The Solar System consists of our Sun (a star) and an
assemblage of smaller bodies that revolve around the Sun. The smaller bodies
include the planets and their moons, asteroids, comets, and interplanetary
The major planets, in order of increasing distance
from the Sun, are Mercury, Venus, Earth, Mars, Jupiter, Saturn, Uranus,
Neptune, and Pluto. Scientists commonly divide these into two groups. The
terrestrial planets (also called inner planets), Mercury, Venus, Earth and
Mars and the gas planets of Jupiter, Saturn, Uranus, and Neptune. Pluto is
considered a terrestrial planet, but not an inner planet.
Moons, or natural satellites, are bodies that revolve
around a planet. The Earth has one moon, while the other planets have none
to many. Moons have varying compositions. The Earthís Moon is essentially
rock. Other moons, particularly those of Jupiter and Saturn, appear to have
rocky cores, but are surrounded by gaseous atmospheres.
Asteroids are small bodies of rock and frozen gas.
They tend to be concentrated in a belt between the orbits of Mars and
Jupiter. Some asteroids also orbit the Sun, on paths that cross the Earthís
orbit. These objects began in the asteroid belt, but were pushed into orbit
around the Sun by the gravitational effects of Jupiter, or collisions with
other asteroids. Meteors or "shooting stars" refers to flashes of
light that dart across the night sky. These occur when an asteroid enters
the Earthís atmosphere and burns up.
A comet is a small body composed of frozen gas and
small amounts of rock. Comets are leftovers from the formation of the Solar
System. Most comets reside in a belt outside the orbit of Pluto., or much
further away in a huge shell surrounding the Solar System. Comets travel
inward toward the Sun, developing elliptical orbits. As a comet approaches
the Sun, solar radiation heats it up. Escaping gas and dust form the cometís
Mercury is the closest planet to the Sun. It orbits
the Sun quickly, once every 88 days. Because it is so close to the Sun, it
is difficult to see. Mercuryís orbit is very elliptical, ranging from
46-70 million km from the Sun. It rotates slowly once every 59 days. The Sun
appears 2.5 times larger from Mercury than it does from Earth. Surface rocks
facing the Sun roast to 400oC while the long night surface cools to
Mercury is small, about 4850 kilometers (~3000 miles) in diameter. The
surface of Mercury looks like the Moon, but is gray-orange in color. There
are many impact craters and large areas of lava, like the Moon's large
Venus the second planet away from the Sun, is Earthís
closest neighbor. It is about the same size as the Earth, a little over
12,000 kilometers (7300 miles) in diameter. It is sometimes considered to be
the Earthís twin. Venus rotates counterclockwise once every 242 days. This
is opposite to all the all other planets. Venus has a very thick atmosphere,
composed largely of sulphuric acid and CO2. The surface
temperature of Venus has been recorded as high as 475oC, which is hotter
than Mercury. This is because of the greehouse effect of Venusís
atmosphere. The clouds within the atmosphere trap heat, raising the surface
temperature. The surface of Venus is covered with craters, volcanoes, and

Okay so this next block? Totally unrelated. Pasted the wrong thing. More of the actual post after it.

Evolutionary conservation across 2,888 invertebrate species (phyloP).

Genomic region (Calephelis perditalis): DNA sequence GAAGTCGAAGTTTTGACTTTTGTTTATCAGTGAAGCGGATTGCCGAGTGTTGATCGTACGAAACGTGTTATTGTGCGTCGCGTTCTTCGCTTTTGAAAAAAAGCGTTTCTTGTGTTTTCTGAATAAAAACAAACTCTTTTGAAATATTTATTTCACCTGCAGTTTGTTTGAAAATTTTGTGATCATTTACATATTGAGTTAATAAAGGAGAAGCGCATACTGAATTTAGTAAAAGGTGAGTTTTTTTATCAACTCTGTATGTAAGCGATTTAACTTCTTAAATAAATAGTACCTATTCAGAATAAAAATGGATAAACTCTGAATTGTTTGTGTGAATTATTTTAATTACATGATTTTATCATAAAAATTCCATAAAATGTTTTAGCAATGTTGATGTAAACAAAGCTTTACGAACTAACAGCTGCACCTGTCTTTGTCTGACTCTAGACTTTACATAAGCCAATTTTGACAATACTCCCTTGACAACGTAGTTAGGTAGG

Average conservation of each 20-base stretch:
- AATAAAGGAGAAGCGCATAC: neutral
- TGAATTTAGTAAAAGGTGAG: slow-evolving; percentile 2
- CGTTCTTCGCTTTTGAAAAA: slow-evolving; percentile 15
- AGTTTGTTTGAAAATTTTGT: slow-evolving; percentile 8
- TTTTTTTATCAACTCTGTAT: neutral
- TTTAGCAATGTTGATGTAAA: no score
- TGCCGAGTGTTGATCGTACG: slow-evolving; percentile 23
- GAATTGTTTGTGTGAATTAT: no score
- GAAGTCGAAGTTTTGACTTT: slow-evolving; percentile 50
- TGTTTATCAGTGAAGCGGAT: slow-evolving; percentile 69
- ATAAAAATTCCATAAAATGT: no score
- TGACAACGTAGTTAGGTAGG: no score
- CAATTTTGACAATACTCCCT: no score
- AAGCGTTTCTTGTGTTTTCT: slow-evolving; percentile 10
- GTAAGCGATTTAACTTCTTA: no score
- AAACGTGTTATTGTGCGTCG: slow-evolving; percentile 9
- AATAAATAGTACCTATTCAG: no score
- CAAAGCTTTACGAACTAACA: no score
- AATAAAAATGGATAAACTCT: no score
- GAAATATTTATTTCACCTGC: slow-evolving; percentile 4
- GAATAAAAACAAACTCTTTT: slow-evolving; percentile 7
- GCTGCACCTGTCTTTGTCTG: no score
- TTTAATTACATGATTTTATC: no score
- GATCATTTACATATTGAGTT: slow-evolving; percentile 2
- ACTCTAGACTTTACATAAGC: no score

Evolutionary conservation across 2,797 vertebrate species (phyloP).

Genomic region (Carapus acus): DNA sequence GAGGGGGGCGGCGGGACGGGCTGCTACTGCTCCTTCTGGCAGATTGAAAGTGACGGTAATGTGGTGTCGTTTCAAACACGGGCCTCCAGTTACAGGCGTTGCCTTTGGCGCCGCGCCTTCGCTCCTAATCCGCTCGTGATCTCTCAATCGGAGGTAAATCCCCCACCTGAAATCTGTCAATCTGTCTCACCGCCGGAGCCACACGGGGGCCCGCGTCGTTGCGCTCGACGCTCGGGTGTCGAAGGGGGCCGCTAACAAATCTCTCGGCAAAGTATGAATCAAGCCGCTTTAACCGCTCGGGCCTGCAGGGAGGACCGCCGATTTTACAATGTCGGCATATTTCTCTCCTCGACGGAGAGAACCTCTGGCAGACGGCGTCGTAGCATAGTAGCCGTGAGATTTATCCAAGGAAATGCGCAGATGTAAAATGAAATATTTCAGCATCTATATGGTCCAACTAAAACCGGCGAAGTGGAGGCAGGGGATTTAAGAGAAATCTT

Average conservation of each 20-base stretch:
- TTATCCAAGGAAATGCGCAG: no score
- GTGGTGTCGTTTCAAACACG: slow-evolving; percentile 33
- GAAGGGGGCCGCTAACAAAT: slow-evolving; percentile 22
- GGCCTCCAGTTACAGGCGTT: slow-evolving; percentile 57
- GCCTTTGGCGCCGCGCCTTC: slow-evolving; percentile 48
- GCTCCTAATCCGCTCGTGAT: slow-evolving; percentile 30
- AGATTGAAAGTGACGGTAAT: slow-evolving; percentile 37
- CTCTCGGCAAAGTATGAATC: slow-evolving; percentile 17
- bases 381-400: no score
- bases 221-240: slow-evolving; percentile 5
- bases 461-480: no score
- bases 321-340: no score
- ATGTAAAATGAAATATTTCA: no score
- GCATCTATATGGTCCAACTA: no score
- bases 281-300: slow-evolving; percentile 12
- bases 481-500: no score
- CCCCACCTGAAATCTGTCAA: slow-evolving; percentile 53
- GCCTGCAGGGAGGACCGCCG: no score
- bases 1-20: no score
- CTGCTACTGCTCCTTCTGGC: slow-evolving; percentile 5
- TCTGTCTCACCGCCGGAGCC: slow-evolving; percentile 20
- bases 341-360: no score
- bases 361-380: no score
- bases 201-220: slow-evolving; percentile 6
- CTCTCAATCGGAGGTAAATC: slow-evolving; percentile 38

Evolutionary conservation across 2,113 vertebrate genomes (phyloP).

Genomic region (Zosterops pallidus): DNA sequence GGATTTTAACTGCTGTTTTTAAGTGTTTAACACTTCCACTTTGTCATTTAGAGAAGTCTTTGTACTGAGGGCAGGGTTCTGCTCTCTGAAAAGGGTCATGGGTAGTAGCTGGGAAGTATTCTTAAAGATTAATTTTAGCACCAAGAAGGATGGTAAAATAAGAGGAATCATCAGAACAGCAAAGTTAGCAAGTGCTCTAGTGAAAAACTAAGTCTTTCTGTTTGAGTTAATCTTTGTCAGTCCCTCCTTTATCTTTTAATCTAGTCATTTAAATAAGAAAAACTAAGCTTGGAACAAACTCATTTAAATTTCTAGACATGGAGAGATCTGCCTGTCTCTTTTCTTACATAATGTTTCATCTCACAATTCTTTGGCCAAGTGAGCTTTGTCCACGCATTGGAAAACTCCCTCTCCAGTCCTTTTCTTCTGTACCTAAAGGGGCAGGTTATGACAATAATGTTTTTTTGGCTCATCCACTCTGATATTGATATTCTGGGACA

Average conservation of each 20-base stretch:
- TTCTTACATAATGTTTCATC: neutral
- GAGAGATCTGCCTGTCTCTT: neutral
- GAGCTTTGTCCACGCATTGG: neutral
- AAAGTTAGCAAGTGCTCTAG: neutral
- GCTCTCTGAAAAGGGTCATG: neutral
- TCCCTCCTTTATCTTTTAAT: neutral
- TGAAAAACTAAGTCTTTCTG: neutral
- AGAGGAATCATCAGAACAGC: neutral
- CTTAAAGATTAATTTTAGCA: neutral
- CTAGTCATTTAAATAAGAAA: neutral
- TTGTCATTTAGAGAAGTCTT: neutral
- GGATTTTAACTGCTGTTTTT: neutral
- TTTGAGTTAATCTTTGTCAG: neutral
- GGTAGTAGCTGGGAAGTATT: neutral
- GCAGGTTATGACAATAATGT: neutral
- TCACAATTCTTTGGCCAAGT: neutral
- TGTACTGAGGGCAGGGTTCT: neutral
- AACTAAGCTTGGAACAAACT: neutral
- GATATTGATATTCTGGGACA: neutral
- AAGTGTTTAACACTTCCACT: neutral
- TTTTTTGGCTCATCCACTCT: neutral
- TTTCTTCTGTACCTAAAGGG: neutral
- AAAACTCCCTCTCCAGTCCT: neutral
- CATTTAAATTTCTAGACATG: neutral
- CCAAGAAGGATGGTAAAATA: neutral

large ridges which may be evidence of mountain building.
Mars has a diameter of 6790 km, just over half of the
Earth. It takes Mars 687 days to revolve once around the Sun. Its orbit is
elliptical, ranging from 206-249 million km in diameter. The surface of Mars
has an intense reddish orange hue, which is caused by large amounts of iron
oxide in rocks. Mars has a very thin atmosphere, which is composed largely
of CO2. Its surface is very cold, and is covered with craters,
volcanoes, and large canyons, which may indicate the past presence of water.
Maximum surface temperatures range from -29oC to -100oC. Mars has two tiny
satellites called Phobos and Deimos. Phobos is fast; it travels 3 times
around Mars in one day!
- In this exercise, the students will construct a model of the orbits
inner or terrestrial planets. First, go over some of the information on
the terrestrial planets, making sure students are able to compare and
contrast the different planets.
- Have the students use compasses to make the appropriate sized circles
for each orbit. If you do not have compasses, you can either make
circles that act as templates before the exercise or use two pencils
tied together with a string measured at the appropriate distance.
Use the following ratio for the orbits: Sun: Mercury: Venus: Earth:
Mars = 0: 1: 2: 3 1/2: 4 1/2. For example, if you are using the metric
system, the Sun would be 0 cm. Mercury's orbit would be 10 cm in
diameter, Venus' orbit is 20 cm, Earth's orbit is 35 cm and Mars' orbit
would be 45 cm. If your paper is not large enough for these dimensions,
cut the diameter of each of the planets by half.
Have the students cut out the orbits.
- Have the students push a brad through a sheet of paper. This will
represent the Sun. Stack the orbits on the brad, starting with the
largest orbit (Mars), then Earth, followed by Venus, and finally
- Have the students revolve each disk in the correct direction, using
the chart on the worksheet for guidance. All four planets should revolve
- Remind the students that the orbits of the planets are not circular,
but have elliptical shapes, as shown on the Orbits of the Planets
picture (from the Pre Lab). Have the students compare this with the
Solar System Placemat. It is a closer look at the planets.